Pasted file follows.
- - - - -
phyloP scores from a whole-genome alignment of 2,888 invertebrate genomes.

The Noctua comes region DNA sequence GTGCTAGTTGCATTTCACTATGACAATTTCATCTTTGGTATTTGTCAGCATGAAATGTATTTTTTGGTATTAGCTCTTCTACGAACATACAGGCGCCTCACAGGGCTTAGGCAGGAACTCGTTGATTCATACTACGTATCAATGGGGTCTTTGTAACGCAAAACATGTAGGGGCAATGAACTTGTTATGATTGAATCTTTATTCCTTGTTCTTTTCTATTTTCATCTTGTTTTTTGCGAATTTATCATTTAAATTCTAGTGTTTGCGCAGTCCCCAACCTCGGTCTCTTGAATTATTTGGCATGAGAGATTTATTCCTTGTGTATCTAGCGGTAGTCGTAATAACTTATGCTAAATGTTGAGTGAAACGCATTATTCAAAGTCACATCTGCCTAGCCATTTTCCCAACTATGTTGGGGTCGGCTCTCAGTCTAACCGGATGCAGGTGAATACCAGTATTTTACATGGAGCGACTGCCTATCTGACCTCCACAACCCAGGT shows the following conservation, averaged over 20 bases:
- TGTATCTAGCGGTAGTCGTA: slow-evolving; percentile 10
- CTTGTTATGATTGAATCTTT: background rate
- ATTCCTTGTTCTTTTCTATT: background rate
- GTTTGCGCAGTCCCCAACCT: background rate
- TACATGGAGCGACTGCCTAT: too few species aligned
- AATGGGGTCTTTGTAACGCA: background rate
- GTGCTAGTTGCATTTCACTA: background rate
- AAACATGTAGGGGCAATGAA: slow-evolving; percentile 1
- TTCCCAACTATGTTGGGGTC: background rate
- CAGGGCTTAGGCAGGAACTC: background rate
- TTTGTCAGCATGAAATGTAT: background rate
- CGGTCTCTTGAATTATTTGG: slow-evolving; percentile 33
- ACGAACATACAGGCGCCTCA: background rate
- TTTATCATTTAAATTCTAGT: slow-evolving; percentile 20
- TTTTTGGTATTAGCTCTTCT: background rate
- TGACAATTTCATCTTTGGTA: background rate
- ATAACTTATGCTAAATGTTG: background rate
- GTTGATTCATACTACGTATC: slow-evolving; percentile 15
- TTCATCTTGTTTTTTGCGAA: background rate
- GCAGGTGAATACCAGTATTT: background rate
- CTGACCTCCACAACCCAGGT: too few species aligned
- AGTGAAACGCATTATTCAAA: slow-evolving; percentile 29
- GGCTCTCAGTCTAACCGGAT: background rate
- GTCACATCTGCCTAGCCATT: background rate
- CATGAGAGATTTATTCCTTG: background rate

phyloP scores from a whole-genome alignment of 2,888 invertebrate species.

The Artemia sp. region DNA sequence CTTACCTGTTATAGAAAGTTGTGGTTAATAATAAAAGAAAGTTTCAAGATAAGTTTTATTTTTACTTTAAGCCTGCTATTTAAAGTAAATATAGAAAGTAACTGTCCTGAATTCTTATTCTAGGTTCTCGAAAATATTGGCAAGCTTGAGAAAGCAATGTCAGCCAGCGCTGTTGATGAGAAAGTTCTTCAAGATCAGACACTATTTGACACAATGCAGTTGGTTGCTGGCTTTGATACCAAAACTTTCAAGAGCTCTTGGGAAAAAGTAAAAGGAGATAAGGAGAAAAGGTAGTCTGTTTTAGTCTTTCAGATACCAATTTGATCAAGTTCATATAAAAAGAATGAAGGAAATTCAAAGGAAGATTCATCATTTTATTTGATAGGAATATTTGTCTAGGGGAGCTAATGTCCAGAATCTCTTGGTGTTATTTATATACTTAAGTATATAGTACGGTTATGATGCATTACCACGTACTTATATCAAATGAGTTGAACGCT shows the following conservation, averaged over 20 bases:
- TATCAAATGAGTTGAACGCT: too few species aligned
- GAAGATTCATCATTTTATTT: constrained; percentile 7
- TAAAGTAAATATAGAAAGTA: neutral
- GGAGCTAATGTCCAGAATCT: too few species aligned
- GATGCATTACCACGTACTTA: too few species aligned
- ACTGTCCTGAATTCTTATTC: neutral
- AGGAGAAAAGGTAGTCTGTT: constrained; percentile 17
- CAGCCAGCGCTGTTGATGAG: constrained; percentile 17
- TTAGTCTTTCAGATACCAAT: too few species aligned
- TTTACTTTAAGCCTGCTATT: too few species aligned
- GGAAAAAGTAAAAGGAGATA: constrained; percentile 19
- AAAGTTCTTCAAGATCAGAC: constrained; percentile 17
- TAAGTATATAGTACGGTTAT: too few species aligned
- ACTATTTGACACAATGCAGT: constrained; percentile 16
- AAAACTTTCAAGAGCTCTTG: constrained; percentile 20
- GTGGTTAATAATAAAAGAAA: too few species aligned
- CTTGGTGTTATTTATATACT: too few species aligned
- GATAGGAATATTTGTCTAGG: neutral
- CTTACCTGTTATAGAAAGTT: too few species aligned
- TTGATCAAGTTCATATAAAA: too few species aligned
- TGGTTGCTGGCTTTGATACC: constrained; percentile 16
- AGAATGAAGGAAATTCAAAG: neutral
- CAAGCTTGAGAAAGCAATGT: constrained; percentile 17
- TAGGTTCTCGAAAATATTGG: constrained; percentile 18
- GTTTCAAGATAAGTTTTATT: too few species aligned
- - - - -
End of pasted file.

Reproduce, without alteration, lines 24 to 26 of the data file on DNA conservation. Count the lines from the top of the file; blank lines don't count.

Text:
- AGTGAAACGCATTATTCAAA: slow-evolving; percentile 29
- GGCTCTCAGTCTAACCGGAT: background rate
- GTCACATCTGCCTAGCCATT: background rate